In France, farm eggs at the market are stamped with two dates: “Fresh until,” and “Extra-fresh until…” You can actually request extra-fresh eggs from your fromager/egg-monger! Eggs are extra-fresh until they are about 7 days old, and during this time are best for coddling, poaching, mayonnaise, aioli, mousse, or a very special cake.
If you have backyard hens, you know there is nothing like an egg used within a day or two, (even if part of it is psychological delight!). Now we can also rejoice in the certain je ne sais quois of our hip kitchen Frenchness.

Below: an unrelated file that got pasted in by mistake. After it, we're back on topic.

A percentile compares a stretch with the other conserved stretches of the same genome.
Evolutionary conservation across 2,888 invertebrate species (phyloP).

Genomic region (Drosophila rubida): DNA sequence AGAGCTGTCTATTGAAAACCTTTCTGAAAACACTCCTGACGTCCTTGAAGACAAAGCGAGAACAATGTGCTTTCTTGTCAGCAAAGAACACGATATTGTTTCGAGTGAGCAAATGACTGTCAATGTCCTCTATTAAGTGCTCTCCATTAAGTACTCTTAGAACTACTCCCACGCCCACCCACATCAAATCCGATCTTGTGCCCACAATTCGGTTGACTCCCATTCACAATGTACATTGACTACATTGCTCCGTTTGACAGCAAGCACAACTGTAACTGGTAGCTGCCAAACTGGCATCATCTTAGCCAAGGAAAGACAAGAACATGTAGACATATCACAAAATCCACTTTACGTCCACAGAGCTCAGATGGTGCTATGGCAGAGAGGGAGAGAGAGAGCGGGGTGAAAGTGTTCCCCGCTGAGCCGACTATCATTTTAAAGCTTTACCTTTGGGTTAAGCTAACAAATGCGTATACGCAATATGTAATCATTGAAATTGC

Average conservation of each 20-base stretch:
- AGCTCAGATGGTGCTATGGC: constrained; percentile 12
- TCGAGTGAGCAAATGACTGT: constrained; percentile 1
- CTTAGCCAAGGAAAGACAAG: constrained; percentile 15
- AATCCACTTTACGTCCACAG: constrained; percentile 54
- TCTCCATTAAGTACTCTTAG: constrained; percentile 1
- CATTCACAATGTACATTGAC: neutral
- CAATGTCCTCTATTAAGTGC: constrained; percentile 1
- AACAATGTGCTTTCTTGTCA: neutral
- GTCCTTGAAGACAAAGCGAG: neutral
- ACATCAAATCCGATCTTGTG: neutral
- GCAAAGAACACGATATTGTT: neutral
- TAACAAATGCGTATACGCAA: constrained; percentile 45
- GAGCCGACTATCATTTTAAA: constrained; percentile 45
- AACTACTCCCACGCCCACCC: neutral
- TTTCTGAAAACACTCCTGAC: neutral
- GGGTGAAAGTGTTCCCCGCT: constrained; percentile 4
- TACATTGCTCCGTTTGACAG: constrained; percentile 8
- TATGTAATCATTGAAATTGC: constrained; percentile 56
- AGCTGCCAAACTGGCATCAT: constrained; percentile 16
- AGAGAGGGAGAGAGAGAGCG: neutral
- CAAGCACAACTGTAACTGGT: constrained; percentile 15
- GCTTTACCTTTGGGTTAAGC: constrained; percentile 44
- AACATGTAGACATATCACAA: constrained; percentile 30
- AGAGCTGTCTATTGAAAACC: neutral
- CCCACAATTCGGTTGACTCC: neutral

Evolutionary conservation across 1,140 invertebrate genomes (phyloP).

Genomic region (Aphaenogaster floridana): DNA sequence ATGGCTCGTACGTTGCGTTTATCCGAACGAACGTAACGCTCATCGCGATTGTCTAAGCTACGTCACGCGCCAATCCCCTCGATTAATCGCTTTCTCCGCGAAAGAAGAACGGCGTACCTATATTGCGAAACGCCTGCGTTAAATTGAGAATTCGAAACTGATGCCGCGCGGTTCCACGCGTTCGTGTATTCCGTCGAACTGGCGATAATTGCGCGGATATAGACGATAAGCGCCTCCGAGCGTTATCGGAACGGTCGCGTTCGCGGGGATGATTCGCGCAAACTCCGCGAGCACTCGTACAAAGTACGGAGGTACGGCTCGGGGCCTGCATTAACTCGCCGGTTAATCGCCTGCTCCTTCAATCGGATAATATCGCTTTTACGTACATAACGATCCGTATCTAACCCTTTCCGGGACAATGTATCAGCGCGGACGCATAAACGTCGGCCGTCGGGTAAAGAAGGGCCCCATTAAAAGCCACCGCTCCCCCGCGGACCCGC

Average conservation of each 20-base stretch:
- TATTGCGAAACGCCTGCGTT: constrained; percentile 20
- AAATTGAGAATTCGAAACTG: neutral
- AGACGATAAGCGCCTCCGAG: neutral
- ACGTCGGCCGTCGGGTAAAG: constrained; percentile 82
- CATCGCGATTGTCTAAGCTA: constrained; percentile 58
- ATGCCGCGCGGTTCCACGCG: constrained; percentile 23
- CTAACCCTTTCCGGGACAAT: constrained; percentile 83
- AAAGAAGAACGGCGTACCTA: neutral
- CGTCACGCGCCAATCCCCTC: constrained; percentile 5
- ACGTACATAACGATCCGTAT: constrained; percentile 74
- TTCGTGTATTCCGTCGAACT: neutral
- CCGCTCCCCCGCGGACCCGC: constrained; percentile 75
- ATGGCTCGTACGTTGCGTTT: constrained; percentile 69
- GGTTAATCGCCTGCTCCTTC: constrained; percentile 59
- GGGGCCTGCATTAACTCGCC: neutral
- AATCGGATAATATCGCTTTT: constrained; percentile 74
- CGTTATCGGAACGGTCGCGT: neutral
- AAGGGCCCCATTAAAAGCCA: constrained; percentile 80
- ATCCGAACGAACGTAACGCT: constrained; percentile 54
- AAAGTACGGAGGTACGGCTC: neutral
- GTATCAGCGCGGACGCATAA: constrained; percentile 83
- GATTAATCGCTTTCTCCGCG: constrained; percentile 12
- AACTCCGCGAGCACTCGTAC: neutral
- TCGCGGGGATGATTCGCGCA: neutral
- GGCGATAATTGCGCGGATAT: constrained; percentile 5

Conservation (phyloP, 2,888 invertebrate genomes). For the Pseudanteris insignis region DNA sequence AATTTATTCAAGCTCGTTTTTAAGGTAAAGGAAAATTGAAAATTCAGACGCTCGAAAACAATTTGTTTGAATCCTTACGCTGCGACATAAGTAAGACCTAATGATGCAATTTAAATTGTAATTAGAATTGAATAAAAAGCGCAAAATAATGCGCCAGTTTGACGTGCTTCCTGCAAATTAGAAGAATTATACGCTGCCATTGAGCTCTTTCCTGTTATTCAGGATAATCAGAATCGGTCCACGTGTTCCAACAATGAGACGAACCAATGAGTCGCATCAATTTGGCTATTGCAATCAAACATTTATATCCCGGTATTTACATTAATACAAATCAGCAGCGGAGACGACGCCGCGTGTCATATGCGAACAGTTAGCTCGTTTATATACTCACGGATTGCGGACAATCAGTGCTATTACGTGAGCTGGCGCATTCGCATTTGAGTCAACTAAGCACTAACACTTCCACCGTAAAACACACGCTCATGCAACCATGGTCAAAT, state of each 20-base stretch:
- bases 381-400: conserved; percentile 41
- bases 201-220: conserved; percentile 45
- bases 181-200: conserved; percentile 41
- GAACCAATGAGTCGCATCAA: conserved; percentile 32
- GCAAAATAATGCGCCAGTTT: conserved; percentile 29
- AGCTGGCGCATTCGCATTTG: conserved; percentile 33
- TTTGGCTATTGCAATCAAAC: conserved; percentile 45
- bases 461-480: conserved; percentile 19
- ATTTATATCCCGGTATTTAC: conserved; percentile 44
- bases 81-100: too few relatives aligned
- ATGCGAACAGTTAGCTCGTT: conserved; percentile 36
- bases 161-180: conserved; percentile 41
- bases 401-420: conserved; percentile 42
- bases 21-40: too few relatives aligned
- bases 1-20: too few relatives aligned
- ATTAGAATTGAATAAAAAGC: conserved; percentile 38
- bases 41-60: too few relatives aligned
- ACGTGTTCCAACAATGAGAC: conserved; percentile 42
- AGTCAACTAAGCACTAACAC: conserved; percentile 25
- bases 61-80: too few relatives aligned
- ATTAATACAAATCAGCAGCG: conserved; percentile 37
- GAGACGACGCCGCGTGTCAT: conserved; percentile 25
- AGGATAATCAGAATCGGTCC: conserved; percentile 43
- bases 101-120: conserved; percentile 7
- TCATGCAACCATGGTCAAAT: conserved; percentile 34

For more French culinary arcana to inspire our modern kitchens, see two of my favorites: Dorie Greenspan’s Around my French Table, and the lovely classic memoir, When French Women Cook, by Madelein Kamman.
What are you making with your freshest eggs this spring?
Alas, no chickens, hence no freshest eggs for me unless the kindness of friends with fowls intervenes.
But your post reminded me of going to England and seeing in a village a basket of eggs on a table by the roadside with the price posted and a money jar beside it (much like the dahlia booth on Bainbridge and similar elsewhere).
I wondered how the eggs stayed fresh like that and later learned what you and many others probably knew long ago about commercial washing of eggs removing their protective coating. Which I guess we of no fresh/freshest eggs should be glad of considering the conditions those eggs usually come from.
Happy spring slugs to the chooks 🙂